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VOL. 46 | NO. 38 | Friday, September 23, 2022

Who knew real estate prices were going to rise this high?

Updated 4:16PM
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2008 Natchez Trace

If only homebuilders – and the rest of us – had crystal balls. Builders who were completing construction on homes in 2020 were thrilled to have finally finished the homes they began in 2019 before the dawning of the age of COVID. They had weathered lockdowns, shutdowns, labor shortages and a fear of the unknown.

Little did they know Nashville was about to hitch its wagon to a real estate steed that would lead the city on wildest-ever real estate ride. Had homebuilders like AE Construction’s Adam Epstein known that the house he built at 2008 Natchez Trace and sold for $1.225 million in March 2020 would sell for $1,737,500 slightly more than two years later, perhaps he would have rented it during that time.

He would have made more money than building another home. However, Epstein, like other builders, is accustomed to the ebbs and flows of the market and manages to look forward rather than cry over spilled nails.

Known for the quality of his construction, the 2008 Natchez Trace house sold six days after Shannon FitzGerald, one of the superstars with Keller Williams, listed it.

FitzGerald – now a brand rather than a typo – was quite familiar with the home, having sold it to the current owner two years ago. She described the residence as a “gorgeous modern farmhouse,” adding the property includes the “most adorable carriage house over the two-car garage, which is ready for our electric vehicle.”

She noted that the home has an open concept and a “HUGE” bonus room. The new owners, she added, could, “sip coffee on the peaceful screened porch.” All Epstein trademarks. The house includes 4,500 square feet with five bedrooms and five full bathrooms.

Caroline Dean, a name that often appears on sales of this size in this area, represented the buyer for this beautifully crafted home. Caroline is with VILLAGE and sells numerous homes in the Hillsboro Village area, as well as other parts of town.

The seller had bought during the time when the market was shifting, and the price this sale garnered his sale speaks to home values pre-COVID and post-COVID. Well-built, Epstein-like homes in good areas seem to appreciate in Nashville regardless of national trends.

Selling for $1,225,000 in 2020 and $1,737,500 provided a gross profit of $512,000. It behooves builders to have stories of appreciation on their products, but there has to be the question of “what if I had held it?” flowing through Epstein’s mind as visions of dollar signs dance in his 2018 head.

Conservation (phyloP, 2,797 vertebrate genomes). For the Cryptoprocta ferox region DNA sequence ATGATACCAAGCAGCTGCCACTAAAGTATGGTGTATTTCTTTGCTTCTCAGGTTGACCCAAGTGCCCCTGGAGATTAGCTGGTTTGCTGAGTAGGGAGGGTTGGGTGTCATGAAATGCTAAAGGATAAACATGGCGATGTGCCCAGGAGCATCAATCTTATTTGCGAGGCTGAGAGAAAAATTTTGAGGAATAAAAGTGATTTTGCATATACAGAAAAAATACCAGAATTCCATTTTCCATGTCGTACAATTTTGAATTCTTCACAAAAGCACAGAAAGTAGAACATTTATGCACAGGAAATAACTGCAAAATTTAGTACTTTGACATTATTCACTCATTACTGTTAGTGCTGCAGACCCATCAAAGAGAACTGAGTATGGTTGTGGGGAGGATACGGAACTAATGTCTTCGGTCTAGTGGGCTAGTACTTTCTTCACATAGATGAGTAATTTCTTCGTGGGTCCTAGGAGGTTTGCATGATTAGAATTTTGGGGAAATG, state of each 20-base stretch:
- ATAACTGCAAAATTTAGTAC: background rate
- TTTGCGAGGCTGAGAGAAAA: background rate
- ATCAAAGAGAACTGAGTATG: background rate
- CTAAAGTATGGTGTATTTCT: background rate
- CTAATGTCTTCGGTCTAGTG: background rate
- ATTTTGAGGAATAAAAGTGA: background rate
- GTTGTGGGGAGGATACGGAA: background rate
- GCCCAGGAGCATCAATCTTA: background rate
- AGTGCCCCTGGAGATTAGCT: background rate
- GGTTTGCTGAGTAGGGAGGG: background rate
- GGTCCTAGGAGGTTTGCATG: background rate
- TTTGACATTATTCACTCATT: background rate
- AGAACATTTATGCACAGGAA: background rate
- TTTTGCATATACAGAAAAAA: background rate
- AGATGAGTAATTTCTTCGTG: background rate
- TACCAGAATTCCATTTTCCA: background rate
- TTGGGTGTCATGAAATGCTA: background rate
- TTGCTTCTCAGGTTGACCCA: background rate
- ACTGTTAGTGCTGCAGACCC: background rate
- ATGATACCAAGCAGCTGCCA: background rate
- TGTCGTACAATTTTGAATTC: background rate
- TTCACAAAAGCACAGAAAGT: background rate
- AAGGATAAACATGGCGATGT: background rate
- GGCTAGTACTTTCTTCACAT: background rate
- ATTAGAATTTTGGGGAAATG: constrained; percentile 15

Some buyers prefer new construction rather than previously owned homes, and with the recent surge in teardowns and development of the lots formerly known as small houses, there are more new houses than ever before.

In the case of 2008 Natchez Trace, Epstein bought the lot for $382,500 in August 2017, began construction in 2018 and completed the home in 2020. His sale price of $1,225,000 less the acquisition cost of $382,500 plus closing costs – which could run $7,500 – made for a total investment of $390,000 leaving $835,000.

Many sales cost as much as 7% to close and – at the $1.25 million sales price – that total would be $85,750, which would come off the bottom line, leaving him $749,250 to build a house and, hopefully, profit. That does not account for property taxes, insurance, utilities and interest.

It is doubtful that anyone could build that house for that money today, hence the appreciation. Caroline Dean’s clients bought a house for less than it could be built today, and the seller made more money than Epstein could have possibly pocketed with the original sale. In most cases of a builder buying a teardown and constructing one single-family home, there is a great value in the property.

Stone Oak Builders and their real estate broker, Richard Bryan, have taken this philosophy to a higher level, buying lots for as much as $2 million and selling for as much as $5.7 million.

In the case of 1018 Stonewall Drive, Stone Oak bought a property for $850,000 and built a home that sold for $2.8 million in 2020.

The buyer turned seller sold the house for $6.5 million two years and two days later.

From a tax perspective, holding the home for two years drops the taxable income from 40% to 20%, and therefore a number of the 2020 purchases are being held for at least two years, thereby reducing the tax by 50%.

Richard Courtney is a licensed real estate broker with Fridrich and Clark Realty, LLC, and can be reached at richard@richardcourtney.com.

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